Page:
Exhibiting senior artwork

Attendees look at a pop-up book made for the Fall 2017 “Visual Art + Design Senior Exhibition.” Ceramics, photography and graphic design were among some of the categories that were available. 
Zachary Araki/ The Lion's Roar 

Senior art students showed off their work for the Fall 2017 “Visual Art + Design Senior Exhibition.”

The opening reception for the exhibit was held in the Contemporary Art Gallery on Nov. 21. The exhibit will be on display until Dec. 9.

Senior art major Ryan Kenny created a 180-page graphic novel titled “No Stars in the Sky Tonight” about a cat being on his own after being separated from his family.

 

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“I was wanting to do kind of psychological experience, like what people go through for the most part,” said Kenny. “We get the window to see what my cat goes through, but like you know, we don’t get to see all of the bad things that people go through in life. Pretty much my goal is for people to be more sympathetic towards one another.”

Kenny’s original idea for his piece started in part from seeing stray cats on campus avoiding people. He explains how the ideas for the piece expanded.

Kenny said, “Along with that, my cat just recently had kittens. My life is a crazy cat lady story. I started rough drafts in my sketchbook like the beginning of a plot, and it kind of expanded further as I delved deeper into it. That’s initially how it started. I got into graphic novels in Christina’s 290 animation class, which is like we do graphic novels and stuff. Since that class, I had a huge interest in graphic novels. It’s like storyboarding. You get to map out how things look, how the plot grows and so I tried to do a comic for a character that I created in my 190 class. Two pages in, I scrapped that and started doing this instead.”

Senior art major Michael Sponholz used 3-D printing to make facsimiles of historical artworks such as the “Mona Lisa” more accessible to the public.

Sponholz explained, “I thought it was interesting to try to make something from historical art such as a painting and then how you would view that piece of work if it was only converted to values such as highs and lows. Shining a light through it is the answer to that. You’re able to determine the value of the face if a light is hitting the face a certain way. Then it actually recesses back into a dark space, so the more layers you have, the more light that is prevented from coming through.”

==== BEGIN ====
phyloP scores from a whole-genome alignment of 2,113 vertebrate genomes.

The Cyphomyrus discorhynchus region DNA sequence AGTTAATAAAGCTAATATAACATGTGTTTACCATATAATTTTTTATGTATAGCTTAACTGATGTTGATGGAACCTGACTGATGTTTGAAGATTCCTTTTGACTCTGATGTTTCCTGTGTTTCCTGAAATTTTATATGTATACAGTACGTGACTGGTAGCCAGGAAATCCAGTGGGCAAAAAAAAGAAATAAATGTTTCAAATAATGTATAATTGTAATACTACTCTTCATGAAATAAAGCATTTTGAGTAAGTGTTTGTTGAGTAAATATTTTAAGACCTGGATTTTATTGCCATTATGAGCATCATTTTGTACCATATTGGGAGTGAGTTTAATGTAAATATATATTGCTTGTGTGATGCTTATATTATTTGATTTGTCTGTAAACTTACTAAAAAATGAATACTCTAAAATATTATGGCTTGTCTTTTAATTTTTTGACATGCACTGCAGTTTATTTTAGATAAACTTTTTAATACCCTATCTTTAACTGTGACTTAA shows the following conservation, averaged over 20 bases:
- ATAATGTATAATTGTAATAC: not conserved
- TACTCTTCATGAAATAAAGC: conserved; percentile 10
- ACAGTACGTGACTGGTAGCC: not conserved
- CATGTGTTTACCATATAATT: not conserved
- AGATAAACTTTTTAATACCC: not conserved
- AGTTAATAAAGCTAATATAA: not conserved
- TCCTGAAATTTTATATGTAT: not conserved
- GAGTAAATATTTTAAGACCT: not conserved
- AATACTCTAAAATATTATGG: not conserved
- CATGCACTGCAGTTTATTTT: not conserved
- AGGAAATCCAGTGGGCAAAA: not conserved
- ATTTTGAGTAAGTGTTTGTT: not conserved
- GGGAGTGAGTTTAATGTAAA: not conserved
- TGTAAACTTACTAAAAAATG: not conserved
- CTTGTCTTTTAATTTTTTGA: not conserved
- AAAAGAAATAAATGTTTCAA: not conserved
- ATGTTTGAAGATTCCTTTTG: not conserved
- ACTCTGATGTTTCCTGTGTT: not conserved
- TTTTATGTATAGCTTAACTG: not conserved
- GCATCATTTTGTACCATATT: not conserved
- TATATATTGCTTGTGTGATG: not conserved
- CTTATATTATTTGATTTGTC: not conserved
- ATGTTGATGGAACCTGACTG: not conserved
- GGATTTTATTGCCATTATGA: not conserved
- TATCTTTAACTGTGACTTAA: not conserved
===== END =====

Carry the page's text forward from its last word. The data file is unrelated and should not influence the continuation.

Senior art major Jesse Thomas blended audio and visual mediums for his piece.

Thomas said, “My piece is about challenging the way people sample music. I use hip-hop and R&B records to collage and make images with them. Then from those images, I put them into a sound program that converted the colors of the images into sound waves, and from that, I was able to create my own music that I then put on record.”

Senior art major Melissa Robertson discussed her idea behind her pieces.

“The thesis behind my whole body of work was examining the feminine identity behind the world of technology because usually you picture like computer lab, it’s all like gray, black, silver,” said Melissa Robertson. “It’s very, they say gender neutral, but it’s very, very male, and any time you want to inject some kind of feminine identity, it’s like, ‘Do you really need to bring gender in here,’ so it’s just like kind of creating a fantasy world where it’s more friendly to that gender expression where it’s not, anyone can enjoy pink, but it’s almost like women aren’t allowed to enjoy it if they want to be taken seriously. So, I just went full speed ahead with it.”

Robertson’s inspiration for her pieces came out of an animation she made for an art class.

Robertson said, “Once I got to my senior project class, my teacher referred back to this video, was like, ‘I noticed that’s something that you maybe not thinking consciously about it, but you do a lot of stuff involving women and technology, so maybe take those two aspects and see what you can come up with,’ so after the video, the first thing I came up with was the video projection inside the bubblegum machine. It’s kind of like putting videos inside of things, see what I can do with that. Every project had an element of something physical with something digital.”